800px-NZ_Defence_Force_assistance_to_OP_Rena_-_Flickr_-_NZ_Defence_Force_(19)

Sailing to Calmer Seas: The United Kingdom Insurance Act 2015 and Its Potential Effect on United States Marine Insurance Markets and Law

Prior to the mid-twentieth century, the seas were virtually calm in the field of marine insurance, with uniformity of law existing in both Britain and the United States. Marine insurance laws between these countries developed from English jurisprudence originating between the seventeenth and nineteenth century. However, a distinct divergence emerged after the United States Supreme […]

International Recent Developments: Australia

This Article focuses on the significant decisions that have emanated from Australian courts between November 2014 and November 2015, aside from one decision that is hot off the press at the time of writing.  It aims to provide readers with an insight into Australian admiralty and maritime law and its development over this period. PURCHASE […]

Organizing Marine Casualty Investigations: A “Wicked Problem” for Maritime Regulators

Technological advances in the maritime industry challenge governments’ abilities to regulate marine safety in protection of those who make a living exposed to the perils of the sea. Mobile Offshore Drilling Units exploit natural resources farther and farther from shore. Liquefied natural gas-propelled vessels under construction upend traditional safety inspector training programs. Meanwhile, Arctic drilling […]

The Fifth Circuit Holds Steady on Reasonable Notice Requirements Under the Limitation of Liability Act in In re RLB Contracting, Inc.

RLB Contracting, Inc. (RLB), owned the JONATHAN KING BOYD, a dredging vessel that was engaged in operations near Anahuac, Texas. In 2011, while on a family fishing trip, the Butler family’s boat collided with the vessel’s floating dredge pipe, violently throwing all occupants from the craft and killing twelve-year-old Sammie Butler. The Butlers filed suit […]

Taxation Without Representation: Nonresident Taxpayers Face Additional Cost of Doing Business in China as a Result of New Provisional Measures

“No taxation without representation!” This battle cry rings in the minds of many who have studied the history of the United States. In order to recoup some of the losses incurred while defending the American colonies during the Seven Years’ War (1756-1763) and the French and Indian War (1754-1763), the British Parliament implemented direct taxation […]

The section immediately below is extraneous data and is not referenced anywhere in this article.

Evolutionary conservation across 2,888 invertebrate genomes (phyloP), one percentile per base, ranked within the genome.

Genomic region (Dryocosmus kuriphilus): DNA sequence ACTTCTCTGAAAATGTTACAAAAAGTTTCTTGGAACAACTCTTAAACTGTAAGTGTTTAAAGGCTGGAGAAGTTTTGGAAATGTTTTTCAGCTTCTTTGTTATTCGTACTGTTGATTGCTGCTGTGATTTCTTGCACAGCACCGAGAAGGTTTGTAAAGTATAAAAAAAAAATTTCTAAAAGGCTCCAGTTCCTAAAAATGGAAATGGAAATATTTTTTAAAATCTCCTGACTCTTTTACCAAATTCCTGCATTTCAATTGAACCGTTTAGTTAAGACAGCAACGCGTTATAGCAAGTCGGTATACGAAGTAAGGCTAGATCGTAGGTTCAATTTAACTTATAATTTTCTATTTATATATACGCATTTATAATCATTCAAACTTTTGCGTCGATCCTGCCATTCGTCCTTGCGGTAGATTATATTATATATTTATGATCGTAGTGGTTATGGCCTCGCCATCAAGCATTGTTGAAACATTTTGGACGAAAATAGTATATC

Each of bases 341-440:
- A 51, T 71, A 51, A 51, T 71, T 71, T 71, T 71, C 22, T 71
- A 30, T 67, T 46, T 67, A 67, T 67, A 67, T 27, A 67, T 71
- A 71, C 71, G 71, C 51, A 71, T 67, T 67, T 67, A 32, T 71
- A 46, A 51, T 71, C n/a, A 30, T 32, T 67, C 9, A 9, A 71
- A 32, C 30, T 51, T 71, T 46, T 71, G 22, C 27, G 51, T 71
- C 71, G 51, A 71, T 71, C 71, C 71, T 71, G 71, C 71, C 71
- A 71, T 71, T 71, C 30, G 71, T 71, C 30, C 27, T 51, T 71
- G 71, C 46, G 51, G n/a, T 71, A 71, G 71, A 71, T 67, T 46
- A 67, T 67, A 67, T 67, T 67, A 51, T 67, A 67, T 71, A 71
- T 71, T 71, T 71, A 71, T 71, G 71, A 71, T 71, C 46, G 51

Arrested Development: An Examination of Carriers’ Arrest Defense Under the Carriage of Goods by Sea Act and the Tort of Financial Unseaworthiness

For Thyssenkrupp Materials N.A., Inc. (Thyssenkrupp), Monday, May 7, 2012 started out as just another beautiful spring day. Thyssenkrupp had no idea that its large shipment of steel plate, scheduled to be delivered to the United States from Turkey later that month, was about to be delayed by three months due to no fault of […]

Multimillion-Dollar Commas and “Magic Words”: The In re Deepwater Horizon Additional Insured Dispute

The Deepwater Horizon oil spill in April 2010 caused unprecedented and catastrophic loss to communities, economies, and the environment in the Gulf of Mexico. Amidst the sea of ensuing litigation that has focused on apportioning liability, one legal battle centered on British Petroleum’s (BP) claim to additional insured coverage under the rig-owner Transocean’s primary- and […]

Captaining the Ship into Culpability: Barbetta, Franza, and the Efficacy of Imputing Liability to Corporate Shipowners in the Medical Malpractice Context

“Deserve’s got nothin’ to do with it.” The timeless words of Will Munny in Unforgiven resonate when considering the efficacy of imputing liability to the corporate shipowner in the medical malpractice context. Should cruise ship corporations be held liable for the negligence of their onboard medical personnel? And, is there anything inherent about the maritime […]